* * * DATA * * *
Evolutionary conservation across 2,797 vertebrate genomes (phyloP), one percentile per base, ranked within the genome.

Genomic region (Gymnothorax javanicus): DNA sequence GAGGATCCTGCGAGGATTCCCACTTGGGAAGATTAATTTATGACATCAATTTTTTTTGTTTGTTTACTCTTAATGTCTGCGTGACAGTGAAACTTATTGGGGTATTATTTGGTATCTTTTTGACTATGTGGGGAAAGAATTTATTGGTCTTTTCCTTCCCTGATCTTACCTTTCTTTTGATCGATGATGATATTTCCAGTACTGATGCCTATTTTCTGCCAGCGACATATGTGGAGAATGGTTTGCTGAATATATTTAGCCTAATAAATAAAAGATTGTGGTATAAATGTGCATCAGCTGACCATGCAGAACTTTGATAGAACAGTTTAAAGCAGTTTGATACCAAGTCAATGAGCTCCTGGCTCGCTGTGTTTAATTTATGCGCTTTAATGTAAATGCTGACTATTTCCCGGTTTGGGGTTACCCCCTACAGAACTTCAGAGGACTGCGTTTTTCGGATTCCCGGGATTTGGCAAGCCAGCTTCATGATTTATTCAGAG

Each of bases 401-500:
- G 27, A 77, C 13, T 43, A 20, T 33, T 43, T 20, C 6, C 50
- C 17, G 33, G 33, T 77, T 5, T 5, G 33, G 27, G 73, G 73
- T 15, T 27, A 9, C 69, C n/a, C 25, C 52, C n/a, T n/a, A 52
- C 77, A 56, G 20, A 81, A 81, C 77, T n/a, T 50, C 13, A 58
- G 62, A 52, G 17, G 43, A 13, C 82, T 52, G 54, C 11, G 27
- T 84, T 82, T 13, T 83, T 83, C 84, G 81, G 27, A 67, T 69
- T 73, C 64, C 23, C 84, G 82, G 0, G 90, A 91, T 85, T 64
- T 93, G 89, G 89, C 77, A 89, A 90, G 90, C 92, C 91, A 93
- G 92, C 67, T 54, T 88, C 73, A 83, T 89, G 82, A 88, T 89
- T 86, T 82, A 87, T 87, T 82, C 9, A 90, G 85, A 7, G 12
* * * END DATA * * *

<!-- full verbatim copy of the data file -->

Evolutionary conservation across 2,797 vertebrate genomes (phyloP), one percentile per base, ranked within the genome.

Genomic region (Gymnothorax javanicus): DNA sequence GAGGATCCTGCGAGGATTCCCACTTGGGAAGATTAATTTATGACATCAATTTTTTTTGTTTGTTTACTCTTAATGTCTGCGTGACAGTGAAACTTATTGGGGTATTATTTGGTATCTTTTTGACTATGTGGGGAAAGAATTTATTGGTCTTTTCCTTCCCTGATCTTACCTTTCTTTTGATCGATGATGATATTTCCAGTACTGATGCCTATTTTCTGCCAGCGACATATGTGGAGAATGGTTTGCTGAATATATTTAGCCTAATAAATAAAAGATTGTGGTATAAATGTGCATCAGCTGACCATGCAGAACTTTGATAGAACAGTTTAAAGCAGTTTGATACCAAGTCAATGAGCTCCTGGCTCGCTGTGTTTAATTTATGCGCTTTAATGTAAATGCTGACTATTTCCCGGTTTGGGGTTACCCCCTACAGAACTTCAGAGGACTGCGTTTTTCGGATTCCCGGGATTTGGCAAGCCAGCTTCATGATTTATTCAGAG

Each of bases 401-500:
- G 27, A 77, C 13, T 43, A 20, T 33, T 43, T 20, C 6, C 50
- C 17, G 33, G 33, T 77, T 5, T 5, G 33, G 27, G 73, G 73
- T 15, T 27, A 9, C 69, C n/a, C 25, C 52, C n/a, T n/a, A 52
- C 77, A 56, G 20, A 81, A 81, C 77, T n/a, T 50, C 13, A 58
- G 62, A 52, G 17, G 43, A 13, C 82, T 52, G 54, C 11, G 27
- T 84, T 82, T 13, T 83, T 83, C 84, G 81, G 27, A 67, T 69
- T 73, C 64, C 23, C 84, G 82, G 0, G 90, A 91, T 85, T 64
- T 93, G 89, G 89, C 77, A 89, A 90, G 90, C 92, C 91, A 93
- G 92, C 67, T 54, T 88, C 73, A 83, T 89, G 82, A 88, T 89
- T 86, T 82, A 87, T 87, T 82, C 9, A 90, G 85, A 7, G 12